In Scotland, Chris Spray says they are taking a pragmatic approach. “We are in a process of ‘Learning by Doing’. However, with the complex governance, financial and stakeholder situation in Scotland, learning by doing can be highly effective, but it presents its own challenges – something that we see both within a country and across the Building with Nature partnership.”

Ralph Schielen: “That’s the nature of InterReg BwN projects. Authority, funding, users, communities and science are all different groups, and they also vary from country to country. We have also had to learn by doing. Early on, in a field visit to a smaller Swedish catchment, we realised how uniquely complex every situation is. These projects are better implemented within an integrated view of the entire catchment.”

Chris Spray: “One interesting indicator for assessment of NBS is its potential contribution to the ‘Natural Capital’ of the catchment. Together with consultants Mott McDonald we are reviewing potential assessment tools, and how to create a link between evidence and process for potential interventions. This way we can assign values to the many ecosystem services resulting from an NBS, such as gain in biodiversity, which should be considered when appraising options for flood schemes.”

Technical Readiness Level

Are we dealing with the EU-identified gap between innovators and end users regarding solutions for climate adaptation?

Within the EU BRIGAID project, Technical Readiness Level (TRL) is an assessment framework intended to certify climate resilience innovations for market uptake. Just three Nature Based Solutions are presently listed for river floods, and none has yet gone beyond the ‘valley of death’ (see figure).

BwN Valley of death

Chris Spray: “I tested the BRIGAID tool using the combined NFM measures of Eddleston but found that the binary choices did not work well with this case. Perhaps it is better suited to certification of individual NBSs, such as flood storage ponds or leaky log structures, rather than complete ecosystem service evaluation. However, it’s an interesting tool that may in future help with building a comprehensive business case for an NBS.”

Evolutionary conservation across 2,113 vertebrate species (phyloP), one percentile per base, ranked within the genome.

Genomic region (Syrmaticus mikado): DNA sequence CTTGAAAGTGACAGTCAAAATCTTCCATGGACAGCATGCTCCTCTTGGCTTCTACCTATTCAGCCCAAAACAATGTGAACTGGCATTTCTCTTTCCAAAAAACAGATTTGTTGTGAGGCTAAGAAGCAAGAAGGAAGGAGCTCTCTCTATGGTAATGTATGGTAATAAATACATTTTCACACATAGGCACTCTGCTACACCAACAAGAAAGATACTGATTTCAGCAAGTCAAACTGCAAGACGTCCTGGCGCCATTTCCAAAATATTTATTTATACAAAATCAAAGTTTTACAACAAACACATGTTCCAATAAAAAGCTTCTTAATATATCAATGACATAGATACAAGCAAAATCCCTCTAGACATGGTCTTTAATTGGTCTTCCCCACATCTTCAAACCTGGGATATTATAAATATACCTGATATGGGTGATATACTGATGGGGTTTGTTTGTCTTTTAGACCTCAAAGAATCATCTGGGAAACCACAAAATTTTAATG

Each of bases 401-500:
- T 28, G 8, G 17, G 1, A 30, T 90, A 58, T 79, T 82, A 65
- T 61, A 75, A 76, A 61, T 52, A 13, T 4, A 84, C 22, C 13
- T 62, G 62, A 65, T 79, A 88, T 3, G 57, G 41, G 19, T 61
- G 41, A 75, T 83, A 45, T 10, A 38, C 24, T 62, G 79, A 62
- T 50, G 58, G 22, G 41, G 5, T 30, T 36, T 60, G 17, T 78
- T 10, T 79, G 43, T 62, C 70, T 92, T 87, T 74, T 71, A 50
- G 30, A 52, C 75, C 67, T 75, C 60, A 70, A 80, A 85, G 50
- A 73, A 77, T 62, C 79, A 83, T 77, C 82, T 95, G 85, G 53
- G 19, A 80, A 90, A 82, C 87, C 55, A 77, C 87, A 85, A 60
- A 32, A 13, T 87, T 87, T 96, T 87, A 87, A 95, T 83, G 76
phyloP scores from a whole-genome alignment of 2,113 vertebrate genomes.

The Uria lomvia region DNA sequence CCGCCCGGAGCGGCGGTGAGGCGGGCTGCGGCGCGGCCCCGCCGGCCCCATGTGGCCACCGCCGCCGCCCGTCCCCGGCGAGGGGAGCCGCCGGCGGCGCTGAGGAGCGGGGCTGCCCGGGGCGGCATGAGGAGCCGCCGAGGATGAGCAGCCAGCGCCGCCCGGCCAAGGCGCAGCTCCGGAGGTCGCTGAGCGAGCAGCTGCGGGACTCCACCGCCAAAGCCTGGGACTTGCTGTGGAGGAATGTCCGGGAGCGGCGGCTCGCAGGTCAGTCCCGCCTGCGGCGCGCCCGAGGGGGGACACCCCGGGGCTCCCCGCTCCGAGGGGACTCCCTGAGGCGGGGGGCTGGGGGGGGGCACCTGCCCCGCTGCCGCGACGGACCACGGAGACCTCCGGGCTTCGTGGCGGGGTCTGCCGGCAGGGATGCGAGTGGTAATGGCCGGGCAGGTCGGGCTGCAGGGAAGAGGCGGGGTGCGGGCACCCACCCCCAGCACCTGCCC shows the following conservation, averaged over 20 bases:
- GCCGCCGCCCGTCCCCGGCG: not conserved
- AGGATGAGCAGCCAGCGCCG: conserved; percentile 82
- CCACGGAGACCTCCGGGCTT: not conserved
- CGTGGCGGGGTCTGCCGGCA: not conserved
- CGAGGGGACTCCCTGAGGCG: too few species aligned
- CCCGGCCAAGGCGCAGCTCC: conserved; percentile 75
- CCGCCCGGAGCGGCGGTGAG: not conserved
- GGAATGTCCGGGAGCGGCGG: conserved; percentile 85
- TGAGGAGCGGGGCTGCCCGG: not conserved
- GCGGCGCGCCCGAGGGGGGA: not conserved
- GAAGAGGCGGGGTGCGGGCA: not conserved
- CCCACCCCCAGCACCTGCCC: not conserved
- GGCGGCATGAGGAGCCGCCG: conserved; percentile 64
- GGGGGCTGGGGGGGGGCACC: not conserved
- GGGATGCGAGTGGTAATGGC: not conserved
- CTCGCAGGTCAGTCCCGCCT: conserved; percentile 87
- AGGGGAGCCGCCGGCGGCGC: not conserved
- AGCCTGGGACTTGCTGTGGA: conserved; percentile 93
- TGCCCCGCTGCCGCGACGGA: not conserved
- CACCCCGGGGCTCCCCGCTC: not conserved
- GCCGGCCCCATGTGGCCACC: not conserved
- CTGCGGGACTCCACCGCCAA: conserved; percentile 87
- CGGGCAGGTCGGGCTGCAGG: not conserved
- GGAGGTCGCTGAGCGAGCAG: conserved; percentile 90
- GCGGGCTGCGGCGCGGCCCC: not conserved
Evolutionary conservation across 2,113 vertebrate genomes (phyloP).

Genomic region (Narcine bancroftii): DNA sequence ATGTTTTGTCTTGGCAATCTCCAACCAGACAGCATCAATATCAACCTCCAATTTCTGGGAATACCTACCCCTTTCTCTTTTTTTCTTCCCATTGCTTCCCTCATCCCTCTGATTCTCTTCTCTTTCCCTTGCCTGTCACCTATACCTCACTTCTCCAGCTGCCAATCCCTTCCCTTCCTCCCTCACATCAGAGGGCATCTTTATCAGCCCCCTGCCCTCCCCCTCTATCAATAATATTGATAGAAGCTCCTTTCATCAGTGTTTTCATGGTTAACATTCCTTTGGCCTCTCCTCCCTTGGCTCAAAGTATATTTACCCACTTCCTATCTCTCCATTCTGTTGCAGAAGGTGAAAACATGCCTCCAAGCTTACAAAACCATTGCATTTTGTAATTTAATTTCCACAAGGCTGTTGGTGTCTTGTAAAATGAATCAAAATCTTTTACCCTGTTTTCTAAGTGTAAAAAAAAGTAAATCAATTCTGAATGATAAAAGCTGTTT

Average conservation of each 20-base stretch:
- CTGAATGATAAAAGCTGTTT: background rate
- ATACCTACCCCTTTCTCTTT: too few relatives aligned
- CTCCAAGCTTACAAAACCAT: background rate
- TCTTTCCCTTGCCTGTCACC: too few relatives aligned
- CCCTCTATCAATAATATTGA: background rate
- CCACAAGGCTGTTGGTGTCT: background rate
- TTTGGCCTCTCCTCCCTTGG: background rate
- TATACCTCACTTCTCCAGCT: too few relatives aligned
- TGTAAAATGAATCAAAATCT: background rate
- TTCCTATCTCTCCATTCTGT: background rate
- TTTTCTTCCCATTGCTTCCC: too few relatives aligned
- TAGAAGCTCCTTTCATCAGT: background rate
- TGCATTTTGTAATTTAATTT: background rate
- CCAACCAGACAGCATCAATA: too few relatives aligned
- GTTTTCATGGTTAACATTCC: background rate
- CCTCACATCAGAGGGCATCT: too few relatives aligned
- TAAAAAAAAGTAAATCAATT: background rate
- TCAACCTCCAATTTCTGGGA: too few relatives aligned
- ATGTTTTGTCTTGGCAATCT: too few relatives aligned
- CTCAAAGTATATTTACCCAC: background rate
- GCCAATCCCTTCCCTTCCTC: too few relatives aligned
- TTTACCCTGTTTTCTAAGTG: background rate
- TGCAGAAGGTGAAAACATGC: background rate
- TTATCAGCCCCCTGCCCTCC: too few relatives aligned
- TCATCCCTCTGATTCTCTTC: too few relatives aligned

Ralph Schielen adds: “The BRIGAID site visualises the TRL concept and process well, and I find it a very promising tool indeed. I also tested the tool using an RftR scenario. Like Chris, I found it difficult to make answers fit the questions, and yet our TRL for RftR must already be high, because we already use it extensively. So, would a TRL certification be any help to making RftR ‘mainstream’? I’m not sure, but I do see potential in coupling assessment frameworks, SDGs and TRLs. Although we never discussed TRL during the InterReg BwN project, I like the idea, however I think it needs to mature.”

Positive public climate for BwN

NBS is a hot topic in the UK today, according to Chris Spray. “Interest in the country’s post-2019 ‘Green Recovery’ has taken off in the last six months. There’s lots of publicity, and Eddleston is seen as a landmark case study. I’m optimistic about the future of BwN in the UK.”

Ralph Schielen is equally positive. “Even smaller interventions are now being undertaken with NBS. This reflects the increasing public appreciation of Building with Nature. Hopefully, the European Green Deal will also help accelerate the adoption of NBS across Europe.”

air photo Milkiston meander looking n to lake wood
Milkiston meander